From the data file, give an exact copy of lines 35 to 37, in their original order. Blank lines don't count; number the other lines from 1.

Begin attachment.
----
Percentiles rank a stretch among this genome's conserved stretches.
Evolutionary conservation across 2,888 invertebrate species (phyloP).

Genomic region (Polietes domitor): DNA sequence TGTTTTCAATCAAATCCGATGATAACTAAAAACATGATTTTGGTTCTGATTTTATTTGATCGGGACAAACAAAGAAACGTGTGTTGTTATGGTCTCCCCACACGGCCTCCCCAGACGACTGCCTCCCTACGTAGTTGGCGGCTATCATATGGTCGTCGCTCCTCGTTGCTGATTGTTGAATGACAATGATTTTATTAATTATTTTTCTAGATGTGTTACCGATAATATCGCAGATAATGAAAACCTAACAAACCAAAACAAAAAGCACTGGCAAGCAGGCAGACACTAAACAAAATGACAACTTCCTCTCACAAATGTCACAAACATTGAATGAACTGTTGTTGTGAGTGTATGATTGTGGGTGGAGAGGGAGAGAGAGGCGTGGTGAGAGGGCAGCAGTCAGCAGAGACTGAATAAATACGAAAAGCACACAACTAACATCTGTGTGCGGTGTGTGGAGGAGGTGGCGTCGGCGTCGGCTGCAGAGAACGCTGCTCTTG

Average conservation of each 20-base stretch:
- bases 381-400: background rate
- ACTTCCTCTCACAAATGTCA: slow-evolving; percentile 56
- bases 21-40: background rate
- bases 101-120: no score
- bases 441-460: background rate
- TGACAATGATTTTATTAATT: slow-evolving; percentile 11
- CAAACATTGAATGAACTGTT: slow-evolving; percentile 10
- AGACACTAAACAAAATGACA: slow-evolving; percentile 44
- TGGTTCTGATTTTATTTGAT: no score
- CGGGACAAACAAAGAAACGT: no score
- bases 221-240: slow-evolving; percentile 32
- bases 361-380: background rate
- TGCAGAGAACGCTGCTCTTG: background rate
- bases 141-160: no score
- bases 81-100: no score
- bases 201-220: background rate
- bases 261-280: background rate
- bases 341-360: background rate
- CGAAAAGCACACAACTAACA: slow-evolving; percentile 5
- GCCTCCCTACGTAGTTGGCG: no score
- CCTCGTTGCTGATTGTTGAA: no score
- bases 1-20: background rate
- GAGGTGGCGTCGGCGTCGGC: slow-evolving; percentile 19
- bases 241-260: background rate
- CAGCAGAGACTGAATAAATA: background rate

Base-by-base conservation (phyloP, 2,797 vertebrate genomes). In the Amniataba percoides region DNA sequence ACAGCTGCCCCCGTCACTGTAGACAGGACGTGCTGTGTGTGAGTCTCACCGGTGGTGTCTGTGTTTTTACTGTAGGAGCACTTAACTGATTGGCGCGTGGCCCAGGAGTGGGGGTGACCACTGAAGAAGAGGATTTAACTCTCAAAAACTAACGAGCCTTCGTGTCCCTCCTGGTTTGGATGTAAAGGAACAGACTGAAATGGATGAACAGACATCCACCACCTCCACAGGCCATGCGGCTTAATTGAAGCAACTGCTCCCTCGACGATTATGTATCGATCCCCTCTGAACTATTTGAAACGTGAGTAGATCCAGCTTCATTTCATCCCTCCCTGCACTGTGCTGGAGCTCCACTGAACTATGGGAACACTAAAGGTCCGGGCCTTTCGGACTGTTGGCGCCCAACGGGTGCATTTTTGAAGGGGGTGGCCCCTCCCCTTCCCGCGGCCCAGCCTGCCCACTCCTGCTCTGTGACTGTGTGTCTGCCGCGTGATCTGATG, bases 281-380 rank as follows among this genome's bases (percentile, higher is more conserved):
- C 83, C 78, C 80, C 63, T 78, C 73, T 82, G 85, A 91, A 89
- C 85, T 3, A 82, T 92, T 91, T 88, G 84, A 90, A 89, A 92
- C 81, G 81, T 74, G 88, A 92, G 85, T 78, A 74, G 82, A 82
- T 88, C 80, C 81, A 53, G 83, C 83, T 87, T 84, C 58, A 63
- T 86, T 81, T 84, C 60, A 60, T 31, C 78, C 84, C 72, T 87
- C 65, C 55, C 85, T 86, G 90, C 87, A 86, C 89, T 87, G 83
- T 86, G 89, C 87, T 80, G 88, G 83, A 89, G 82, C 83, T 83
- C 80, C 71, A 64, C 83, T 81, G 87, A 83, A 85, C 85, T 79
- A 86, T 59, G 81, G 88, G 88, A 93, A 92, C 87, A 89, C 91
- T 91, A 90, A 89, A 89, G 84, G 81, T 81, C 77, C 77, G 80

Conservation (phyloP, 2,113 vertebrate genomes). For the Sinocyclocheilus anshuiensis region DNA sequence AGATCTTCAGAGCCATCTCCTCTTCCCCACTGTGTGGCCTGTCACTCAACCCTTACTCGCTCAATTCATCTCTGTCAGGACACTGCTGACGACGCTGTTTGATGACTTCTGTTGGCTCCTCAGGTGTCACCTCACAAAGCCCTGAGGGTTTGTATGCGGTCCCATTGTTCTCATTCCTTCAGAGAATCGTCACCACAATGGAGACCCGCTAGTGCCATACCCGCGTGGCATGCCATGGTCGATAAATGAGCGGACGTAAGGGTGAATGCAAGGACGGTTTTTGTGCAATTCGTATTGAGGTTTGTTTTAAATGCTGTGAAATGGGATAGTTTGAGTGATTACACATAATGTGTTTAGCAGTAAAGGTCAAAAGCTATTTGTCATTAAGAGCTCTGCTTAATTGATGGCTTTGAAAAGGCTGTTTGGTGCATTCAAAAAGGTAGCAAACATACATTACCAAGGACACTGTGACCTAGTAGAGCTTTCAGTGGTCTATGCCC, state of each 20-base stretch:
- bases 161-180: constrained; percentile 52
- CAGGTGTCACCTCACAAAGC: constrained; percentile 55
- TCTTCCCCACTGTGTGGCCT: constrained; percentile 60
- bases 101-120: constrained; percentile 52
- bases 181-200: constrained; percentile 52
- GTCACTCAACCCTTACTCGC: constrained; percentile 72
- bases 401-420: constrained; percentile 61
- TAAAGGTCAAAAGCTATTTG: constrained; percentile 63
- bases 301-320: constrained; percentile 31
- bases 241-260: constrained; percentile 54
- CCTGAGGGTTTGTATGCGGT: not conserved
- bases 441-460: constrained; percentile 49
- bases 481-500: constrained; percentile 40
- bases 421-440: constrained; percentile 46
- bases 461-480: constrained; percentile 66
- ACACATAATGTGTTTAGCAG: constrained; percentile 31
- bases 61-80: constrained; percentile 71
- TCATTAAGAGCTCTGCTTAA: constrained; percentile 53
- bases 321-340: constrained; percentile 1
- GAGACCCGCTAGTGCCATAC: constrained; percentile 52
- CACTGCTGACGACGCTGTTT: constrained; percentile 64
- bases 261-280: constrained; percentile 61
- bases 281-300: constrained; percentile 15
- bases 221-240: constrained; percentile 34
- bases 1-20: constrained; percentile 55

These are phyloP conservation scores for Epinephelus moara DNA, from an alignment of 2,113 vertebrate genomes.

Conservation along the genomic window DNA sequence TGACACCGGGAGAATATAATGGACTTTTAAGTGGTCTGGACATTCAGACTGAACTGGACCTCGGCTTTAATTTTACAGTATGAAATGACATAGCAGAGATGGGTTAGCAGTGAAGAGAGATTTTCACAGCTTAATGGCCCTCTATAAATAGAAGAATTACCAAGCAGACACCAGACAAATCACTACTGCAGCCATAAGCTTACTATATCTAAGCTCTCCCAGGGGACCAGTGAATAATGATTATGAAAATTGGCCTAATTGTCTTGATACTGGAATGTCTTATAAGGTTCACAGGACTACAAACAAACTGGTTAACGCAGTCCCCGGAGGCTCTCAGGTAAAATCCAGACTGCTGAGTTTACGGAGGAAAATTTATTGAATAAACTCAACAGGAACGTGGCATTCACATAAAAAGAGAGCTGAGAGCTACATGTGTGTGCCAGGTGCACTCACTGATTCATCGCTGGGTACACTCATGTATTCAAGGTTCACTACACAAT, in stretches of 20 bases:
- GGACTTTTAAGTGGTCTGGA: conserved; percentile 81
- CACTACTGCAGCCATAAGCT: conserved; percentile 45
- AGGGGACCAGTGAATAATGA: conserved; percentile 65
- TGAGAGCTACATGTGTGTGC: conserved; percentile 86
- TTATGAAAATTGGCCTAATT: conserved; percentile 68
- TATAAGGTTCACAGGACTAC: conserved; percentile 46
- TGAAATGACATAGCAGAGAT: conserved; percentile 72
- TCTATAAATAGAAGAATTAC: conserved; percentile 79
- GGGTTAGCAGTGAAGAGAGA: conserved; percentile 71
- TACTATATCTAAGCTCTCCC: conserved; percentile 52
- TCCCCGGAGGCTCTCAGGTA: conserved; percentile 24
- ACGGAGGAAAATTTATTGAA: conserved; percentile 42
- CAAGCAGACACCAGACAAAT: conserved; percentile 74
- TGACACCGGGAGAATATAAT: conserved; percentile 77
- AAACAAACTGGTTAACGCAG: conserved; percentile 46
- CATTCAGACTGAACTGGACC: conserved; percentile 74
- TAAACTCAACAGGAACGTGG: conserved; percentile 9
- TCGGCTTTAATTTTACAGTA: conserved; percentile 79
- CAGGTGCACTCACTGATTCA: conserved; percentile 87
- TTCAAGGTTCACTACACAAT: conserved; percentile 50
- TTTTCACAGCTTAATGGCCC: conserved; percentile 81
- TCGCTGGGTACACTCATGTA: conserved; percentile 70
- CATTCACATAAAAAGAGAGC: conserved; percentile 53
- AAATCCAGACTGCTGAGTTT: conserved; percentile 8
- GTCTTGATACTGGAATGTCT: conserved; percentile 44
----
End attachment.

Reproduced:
- T 86, T 81, T 84, C 60, A 60, T 31, C 78, C 84, C 72, T 87
- C 65, C 55, C 85, T 86, G 90, C 87, A 86, C 89, T 87, G 83
- T 86, G 89, C 87, T 80, G 88, G 83, A 89, G 82, C 83, T 83